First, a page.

On the one hand, Malloy's budget calls for a $1.26 billion special transportation fund for the coming fiscal year. Transit advocates have also been heartened by the work on the Hartford-to-New-Britain busway and the New Haven-Springfield high-speed rail line.

On the other hand, transportation -- like all other state services -- faces steep cuts as the administration tries to claw its way out of a several-hundred-million-dollar budget hole. And though next year's proposed spending is about $42 million above current levels, it falls $90 million shy of the level needed to maintain current services, according to nonpartisan legislative analysts.

Breakdown of state transit funds. (From 2013 report by state Office of Fiscal Analysis)

The special fund supporting Connecticut's highways, bridges and railways would be raided for non-transportation programs under Malloy's proposed budget, continuing a trend that began roughly a decade ago.

Two days earlier, Republican state Rep. Gail Lavielle of Wilton had suggested changing state law to convert the roughly $1.3 billion fund into a "lock box" that could not be used for other purposes.

"If you don't do something to make some structural changes to the budget to leave money to spend on transportation, I fear for the consequences," Lavielle said. "We have trains that are unsafe, we have bridges that are unsafe."

While campaigning for governor in 2009, Malloy promised to preserve the Special Transportation Fund. In 2011, he tried, shifting $30 million away from the general fund and into transportation.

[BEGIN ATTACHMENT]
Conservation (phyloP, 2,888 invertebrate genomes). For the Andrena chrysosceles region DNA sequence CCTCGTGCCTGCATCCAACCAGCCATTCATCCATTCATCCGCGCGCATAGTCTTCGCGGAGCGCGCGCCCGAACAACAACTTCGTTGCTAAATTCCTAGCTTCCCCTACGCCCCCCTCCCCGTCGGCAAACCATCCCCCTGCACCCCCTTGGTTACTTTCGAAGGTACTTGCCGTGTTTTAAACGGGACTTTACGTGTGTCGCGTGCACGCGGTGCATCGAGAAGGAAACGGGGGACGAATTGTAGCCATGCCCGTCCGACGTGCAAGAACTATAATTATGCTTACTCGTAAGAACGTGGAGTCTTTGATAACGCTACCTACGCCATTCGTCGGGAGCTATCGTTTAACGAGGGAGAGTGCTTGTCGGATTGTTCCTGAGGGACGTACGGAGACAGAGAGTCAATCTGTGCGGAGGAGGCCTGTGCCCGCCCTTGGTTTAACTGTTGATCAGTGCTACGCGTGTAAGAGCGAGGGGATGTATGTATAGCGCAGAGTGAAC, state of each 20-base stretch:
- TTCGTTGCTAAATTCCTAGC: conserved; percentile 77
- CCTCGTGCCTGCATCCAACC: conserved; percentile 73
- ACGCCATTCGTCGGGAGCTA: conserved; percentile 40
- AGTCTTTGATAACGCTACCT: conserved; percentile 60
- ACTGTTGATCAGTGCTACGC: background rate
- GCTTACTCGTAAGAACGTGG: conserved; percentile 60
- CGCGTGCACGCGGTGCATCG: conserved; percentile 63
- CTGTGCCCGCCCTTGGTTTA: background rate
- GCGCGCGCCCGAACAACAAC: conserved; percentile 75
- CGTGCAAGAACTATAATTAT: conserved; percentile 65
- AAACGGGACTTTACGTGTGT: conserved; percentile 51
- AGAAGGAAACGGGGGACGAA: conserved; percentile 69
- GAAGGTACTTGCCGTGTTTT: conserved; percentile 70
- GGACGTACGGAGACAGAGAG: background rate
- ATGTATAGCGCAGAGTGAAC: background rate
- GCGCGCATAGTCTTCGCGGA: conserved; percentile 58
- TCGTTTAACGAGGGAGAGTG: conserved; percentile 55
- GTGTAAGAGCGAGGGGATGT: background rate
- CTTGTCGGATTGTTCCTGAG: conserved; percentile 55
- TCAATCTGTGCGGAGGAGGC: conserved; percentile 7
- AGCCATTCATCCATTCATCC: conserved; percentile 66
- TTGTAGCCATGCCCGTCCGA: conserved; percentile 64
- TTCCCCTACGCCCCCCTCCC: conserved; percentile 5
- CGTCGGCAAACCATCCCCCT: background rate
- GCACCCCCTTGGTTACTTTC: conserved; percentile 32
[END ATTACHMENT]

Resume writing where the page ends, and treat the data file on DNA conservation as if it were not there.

But as state finances have fallen into deficit, things have swung the other way. About $70 million was taken from transportation and put into the general fund this year, and Malloy wants to take another $75 million next fiscal year.

"He has broken his promise regarding the transportation fund for the second budget in a row," one of Malloy's chief critics, Senate Minority Leader John McKinney, R-Fairfield, said Wednesday.

Car, bus commuters asked to give more

Malloy's budget also assumes a major increase in the wholesale tax on gasoline and other fuels signed into law in 2005 by Gov. M. Jodi Rell. As far as motorists are concerned, about 3.8 cents per gallon will be added to the price of gasoline starting July 1, and the state expects to collect an extra $32 million next fiscal year.

Malloy spokesman Andrew Doba responded to McKinney's charge Wednesday, saying, "Governor Malloy has proposed a robust investment agenda for our state's infrastructure projects, as inconvenient as that may be for the senator."

The transportation fund expects to close this year with a $159 million reserve that is projected to grow to $164 million next year.

"Most residents, at least those not running for governor, would think taking surplus funds and using them to address what would be painful cuts that would affect our most vulnerable, is just common sense," Doba said.

But those reserves apparently will not be used to offset other cuts that many say will hurt the state's poorest residents, as well as worsen its already crumbling infrastructure. Bus fares will jump under the proposal, and many commuters with disabilities will also be asked to pay more. The state's rail budget will be cut by $2 million, and expenditures on road maintenance for towns will be shifted to the state's credit card.